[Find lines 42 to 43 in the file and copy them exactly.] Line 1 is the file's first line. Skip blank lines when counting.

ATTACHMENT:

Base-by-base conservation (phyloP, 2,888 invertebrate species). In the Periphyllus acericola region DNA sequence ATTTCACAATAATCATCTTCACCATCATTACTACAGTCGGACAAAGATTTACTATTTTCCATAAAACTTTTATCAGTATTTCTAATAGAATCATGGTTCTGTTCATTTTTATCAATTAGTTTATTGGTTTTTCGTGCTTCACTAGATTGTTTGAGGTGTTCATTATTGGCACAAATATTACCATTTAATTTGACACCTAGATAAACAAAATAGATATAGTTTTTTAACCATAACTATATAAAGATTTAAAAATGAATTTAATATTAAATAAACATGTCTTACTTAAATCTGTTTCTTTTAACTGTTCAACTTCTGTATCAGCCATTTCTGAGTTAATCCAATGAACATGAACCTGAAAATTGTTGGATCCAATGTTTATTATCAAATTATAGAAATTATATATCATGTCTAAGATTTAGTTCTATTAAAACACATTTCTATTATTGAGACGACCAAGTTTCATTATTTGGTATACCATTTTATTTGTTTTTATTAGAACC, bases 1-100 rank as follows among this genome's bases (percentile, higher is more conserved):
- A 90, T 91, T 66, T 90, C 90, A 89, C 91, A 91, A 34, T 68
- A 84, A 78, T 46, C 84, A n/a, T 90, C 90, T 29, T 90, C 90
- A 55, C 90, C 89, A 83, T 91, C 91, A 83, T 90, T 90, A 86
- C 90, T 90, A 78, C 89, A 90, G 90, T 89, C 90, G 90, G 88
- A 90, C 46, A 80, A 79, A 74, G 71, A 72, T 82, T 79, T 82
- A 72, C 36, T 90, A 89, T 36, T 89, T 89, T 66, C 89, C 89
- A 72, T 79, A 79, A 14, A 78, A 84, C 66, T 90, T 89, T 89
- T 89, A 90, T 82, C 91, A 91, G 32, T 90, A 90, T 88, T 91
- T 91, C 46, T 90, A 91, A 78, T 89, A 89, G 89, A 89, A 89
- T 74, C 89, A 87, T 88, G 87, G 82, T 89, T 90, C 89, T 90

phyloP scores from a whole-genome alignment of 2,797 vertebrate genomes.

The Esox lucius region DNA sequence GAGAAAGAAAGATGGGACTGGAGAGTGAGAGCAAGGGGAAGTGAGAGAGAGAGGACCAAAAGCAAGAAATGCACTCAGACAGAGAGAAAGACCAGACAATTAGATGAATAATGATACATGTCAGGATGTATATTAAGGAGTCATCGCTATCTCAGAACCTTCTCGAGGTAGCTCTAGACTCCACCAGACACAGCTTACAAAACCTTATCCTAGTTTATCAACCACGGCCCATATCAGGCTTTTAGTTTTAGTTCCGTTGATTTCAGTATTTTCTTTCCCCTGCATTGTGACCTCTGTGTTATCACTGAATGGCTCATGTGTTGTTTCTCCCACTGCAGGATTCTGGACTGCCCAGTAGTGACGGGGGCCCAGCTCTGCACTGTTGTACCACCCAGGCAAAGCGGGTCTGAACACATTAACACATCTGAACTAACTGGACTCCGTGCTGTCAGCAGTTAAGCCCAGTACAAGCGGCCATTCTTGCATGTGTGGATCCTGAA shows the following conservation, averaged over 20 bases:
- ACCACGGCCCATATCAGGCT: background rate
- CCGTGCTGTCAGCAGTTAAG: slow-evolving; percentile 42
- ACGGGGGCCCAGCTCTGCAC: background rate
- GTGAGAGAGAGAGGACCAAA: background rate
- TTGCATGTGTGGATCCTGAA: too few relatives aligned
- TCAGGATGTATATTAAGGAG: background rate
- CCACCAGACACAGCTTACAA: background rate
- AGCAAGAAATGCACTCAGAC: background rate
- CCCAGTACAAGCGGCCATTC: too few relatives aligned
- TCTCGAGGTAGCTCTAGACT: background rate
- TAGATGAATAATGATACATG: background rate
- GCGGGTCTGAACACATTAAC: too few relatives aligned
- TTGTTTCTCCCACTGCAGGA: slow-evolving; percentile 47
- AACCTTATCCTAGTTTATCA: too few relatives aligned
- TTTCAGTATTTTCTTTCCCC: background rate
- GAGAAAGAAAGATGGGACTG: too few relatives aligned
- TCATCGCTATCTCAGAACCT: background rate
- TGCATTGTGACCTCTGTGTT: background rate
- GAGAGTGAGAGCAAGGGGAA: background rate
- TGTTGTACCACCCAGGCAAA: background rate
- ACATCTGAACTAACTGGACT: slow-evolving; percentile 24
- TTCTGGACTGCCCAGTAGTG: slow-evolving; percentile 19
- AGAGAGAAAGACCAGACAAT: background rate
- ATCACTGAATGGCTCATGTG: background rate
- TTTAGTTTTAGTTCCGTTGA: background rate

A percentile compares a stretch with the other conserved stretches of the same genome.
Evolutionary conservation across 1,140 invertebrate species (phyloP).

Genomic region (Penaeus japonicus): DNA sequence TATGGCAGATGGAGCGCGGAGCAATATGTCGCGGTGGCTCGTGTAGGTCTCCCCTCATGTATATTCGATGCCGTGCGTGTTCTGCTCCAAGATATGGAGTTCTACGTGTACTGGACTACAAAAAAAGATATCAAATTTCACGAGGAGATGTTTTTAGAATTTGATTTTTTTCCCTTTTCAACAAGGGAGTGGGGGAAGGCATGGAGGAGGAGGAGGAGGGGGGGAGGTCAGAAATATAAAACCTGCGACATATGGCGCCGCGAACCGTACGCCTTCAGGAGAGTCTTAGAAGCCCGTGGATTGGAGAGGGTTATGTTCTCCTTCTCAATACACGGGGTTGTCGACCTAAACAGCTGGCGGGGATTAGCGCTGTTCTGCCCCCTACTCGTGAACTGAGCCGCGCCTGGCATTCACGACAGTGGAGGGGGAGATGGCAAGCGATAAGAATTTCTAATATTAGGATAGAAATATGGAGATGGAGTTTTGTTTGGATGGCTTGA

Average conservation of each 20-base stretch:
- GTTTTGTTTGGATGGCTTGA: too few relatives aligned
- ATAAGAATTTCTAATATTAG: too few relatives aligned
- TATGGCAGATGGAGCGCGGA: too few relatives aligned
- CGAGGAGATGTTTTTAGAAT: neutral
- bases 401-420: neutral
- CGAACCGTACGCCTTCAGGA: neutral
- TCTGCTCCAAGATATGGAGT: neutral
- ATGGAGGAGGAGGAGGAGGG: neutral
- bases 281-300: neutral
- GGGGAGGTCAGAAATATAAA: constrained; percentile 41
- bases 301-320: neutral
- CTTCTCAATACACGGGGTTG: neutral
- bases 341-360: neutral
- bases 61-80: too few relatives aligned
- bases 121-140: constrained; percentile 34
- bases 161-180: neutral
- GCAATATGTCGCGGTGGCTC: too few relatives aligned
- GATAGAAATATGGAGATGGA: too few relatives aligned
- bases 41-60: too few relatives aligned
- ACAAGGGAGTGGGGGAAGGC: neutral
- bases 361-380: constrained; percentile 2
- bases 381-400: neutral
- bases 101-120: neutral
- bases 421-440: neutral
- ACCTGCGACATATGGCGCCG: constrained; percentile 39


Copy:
Average conservation of each 20-base stretch:
- GTTTTGTTTGGATGGCTTGA: too few relatives aligned